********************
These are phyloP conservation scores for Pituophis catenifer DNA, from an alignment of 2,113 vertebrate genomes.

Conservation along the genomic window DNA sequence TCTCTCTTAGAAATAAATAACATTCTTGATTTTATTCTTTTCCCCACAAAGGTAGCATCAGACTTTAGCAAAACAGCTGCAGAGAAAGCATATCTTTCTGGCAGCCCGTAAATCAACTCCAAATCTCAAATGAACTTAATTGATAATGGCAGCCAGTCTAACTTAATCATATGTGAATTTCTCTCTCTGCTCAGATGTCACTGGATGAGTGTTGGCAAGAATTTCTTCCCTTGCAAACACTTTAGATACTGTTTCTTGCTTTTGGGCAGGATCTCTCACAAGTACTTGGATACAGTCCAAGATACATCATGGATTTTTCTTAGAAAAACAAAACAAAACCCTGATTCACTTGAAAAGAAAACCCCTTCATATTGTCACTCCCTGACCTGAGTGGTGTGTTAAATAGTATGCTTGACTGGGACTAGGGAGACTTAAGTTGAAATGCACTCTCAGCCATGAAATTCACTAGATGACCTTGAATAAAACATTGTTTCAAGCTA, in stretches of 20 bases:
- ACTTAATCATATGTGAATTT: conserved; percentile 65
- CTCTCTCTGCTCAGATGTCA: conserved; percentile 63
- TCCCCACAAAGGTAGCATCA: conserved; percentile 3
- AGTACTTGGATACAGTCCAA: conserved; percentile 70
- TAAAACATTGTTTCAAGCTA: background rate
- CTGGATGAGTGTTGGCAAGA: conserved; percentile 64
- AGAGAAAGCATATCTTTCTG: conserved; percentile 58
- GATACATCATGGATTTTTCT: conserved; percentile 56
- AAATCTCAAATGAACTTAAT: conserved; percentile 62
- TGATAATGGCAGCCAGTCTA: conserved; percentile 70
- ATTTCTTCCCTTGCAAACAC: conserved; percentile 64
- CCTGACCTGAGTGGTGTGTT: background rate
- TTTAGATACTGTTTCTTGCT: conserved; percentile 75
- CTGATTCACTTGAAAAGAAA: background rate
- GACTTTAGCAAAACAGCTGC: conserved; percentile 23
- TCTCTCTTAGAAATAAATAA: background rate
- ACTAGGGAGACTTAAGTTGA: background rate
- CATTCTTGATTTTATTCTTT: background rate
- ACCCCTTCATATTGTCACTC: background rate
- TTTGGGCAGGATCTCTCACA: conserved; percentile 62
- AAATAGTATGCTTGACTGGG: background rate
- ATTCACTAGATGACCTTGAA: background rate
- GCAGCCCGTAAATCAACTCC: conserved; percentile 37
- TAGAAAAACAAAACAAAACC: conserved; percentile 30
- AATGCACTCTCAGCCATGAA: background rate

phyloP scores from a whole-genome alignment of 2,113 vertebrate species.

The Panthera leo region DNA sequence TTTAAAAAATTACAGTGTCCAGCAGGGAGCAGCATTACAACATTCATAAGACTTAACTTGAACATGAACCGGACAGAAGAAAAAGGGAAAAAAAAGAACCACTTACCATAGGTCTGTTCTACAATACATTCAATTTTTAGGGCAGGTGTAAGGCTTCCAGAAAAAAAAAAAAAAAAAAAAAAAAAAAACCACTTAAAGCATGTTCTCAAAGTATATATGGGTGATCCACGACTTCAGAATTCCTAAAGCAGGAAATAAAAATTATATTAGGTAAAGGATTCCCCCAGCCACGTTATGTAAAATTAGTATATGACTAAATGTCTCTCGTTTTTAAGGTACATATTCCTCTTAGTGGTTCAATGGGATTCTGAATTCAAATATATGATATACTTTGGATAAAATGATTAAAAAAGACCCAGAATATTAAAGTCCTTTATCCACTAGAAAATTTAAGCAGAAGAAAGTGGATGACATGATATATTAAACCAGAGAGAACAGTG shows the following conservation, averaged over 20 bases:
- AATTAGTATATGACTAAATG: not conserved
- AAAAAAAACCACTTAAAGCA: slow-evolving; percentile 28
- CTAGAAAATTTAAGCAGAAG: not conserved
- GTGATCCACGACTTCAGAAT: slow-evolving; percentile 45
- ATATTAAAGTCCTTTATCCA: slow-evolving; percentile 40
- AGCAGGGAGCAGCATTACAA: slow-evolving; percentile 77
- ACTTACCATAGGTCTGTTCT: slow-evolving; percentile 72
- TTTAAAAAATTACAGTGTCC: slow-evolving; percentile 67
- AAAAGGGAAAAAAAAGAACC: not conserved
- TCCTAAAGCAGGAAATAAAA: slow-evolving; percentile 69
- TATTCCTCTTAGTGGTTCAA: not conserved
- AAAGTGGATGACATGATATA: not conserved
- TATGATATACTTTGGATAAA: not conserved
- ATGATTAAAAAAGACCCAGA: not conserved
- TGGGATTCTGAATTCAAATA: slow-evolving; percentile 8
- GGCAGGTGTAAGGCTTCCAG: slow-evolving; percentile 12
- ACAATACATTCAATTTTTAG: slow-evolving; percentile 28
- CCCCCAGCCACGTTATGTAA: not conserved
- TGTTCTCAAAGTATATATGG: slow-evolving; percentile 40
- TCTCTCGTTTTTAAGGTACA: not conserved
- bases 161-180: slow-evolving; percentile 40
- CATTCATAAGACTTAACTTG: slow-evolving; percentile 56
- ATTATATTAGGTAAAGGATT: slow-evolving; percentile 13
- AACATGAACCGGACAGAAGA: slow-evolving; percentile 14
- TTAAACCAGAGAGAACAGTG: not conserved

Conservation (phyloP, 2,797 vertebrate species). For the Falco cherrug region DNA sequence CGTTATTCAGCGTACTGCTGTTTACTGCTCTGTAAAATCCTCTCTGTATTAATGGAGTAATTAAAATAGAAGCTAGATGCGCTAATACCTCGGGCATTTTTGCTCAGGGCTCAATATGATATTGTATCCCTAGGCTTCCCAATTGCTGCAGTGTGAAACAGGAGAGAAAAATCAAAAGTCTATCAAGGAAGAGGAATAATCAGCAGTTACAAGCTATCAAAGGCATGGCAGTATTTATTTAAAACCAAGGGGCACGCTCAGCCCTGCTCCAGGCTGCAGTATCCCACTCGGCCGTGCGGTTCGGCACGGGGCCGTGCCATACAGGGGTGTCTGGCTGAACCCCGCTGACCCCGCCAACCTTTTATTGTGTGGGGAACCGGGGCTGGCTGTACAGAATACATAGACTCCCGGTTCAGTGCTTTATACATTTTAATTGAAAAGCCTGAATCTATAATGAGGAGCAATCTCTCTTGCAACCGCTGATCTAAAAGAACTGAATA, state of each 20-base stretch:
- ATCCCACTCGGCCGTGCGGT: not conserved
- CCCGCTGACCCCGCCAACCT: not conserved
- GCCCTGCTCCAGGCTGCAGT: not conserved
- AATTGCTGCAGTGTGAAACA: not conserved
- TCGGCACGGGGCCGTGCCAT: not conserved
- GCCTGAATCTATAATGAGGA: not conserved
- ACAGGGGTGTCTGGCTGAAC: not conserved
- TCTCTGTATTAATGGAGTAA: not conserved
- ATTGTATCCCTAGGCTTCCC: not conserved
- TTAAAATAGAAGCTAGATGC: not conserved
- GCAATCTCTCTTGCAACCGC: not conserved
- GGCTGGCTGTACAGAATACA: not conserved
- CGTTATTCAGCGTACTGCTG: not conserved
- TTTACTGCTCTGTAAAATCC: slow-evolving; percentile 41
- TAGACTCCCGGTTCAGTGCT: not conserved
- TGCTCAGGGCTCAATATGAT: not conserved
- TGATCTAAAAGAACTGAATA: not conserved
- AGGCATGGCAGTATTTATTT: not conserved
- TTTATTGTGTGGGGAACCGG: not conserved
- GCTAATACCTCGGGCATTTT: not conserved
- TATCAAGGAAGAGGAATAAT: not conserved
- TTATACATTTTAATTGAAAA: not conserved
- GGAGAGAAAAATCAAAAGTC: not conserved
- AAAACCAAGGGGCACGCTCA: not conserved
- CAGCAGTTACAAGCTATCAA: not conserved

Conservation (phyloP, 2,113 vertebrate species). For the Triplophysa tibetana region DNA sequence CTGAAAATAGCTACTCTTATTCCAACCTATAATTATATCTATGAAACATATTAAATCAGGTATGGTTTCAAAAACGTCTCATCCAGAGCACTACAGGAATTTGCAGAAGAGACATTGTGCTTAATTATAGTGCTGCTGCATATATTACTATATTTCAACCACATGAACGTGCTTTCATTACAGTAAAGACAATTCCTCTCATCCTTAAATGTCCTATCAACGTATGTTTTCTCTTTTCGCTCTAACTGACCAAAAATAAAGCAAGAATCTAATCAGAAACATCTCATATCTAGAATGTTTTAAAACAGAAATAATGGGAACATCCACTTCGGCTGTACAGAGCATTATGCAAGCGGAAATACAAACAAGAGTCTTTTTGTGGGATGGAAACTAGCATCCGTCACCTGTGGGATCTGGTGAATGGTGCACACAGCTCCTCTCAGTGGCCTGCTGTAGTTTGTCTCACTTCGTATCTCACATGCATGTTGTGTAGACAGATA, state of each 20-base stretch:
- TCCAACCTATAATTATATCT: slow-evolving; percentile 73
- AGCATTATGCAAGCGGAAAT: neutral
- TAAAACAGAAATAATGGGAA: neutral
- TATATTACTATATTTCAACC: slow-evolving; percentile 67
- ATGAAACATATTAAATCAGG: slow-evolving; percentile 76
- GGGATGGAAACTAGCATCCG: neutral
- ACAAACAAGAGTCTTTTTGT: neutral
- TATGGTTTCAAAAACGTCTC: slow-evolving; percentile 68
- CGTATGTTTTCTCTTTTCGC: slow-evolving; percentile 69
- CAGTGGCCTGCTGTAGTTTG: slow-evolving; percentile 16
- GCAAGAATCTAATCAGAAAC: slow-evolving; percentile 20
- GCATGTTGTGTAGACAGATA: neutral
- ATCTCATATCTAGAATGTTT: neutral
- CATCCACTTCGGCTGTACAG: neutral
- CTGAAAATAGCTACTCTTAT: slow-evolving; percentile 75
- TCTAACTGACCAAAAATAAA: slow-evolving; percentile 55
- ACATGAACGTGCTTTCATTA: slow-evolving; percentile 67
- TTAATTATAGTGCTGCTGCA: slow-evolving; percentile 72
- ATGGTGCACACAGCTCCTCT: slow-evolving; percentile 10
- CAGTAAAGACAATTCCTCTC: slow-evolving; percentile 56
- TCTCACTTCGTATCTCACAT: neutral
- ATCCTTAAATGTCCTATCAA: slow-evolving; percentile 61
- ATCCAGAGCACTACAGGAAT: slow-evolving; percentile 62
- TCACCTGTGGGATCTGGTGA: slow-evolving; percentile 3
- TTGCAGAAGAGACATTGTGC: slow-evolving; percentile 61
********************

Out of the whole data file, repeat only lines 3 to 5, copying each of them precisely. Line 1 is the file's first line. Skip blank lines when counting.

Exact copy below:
- ACTTAATCATATGTGAATTT: conserved; percentile 65
- CTCTCTCTGCTCAGATGTCA: conserved; percentile 63
- TCCCCACAAAGGTAGCATCA: conserved; percentile 3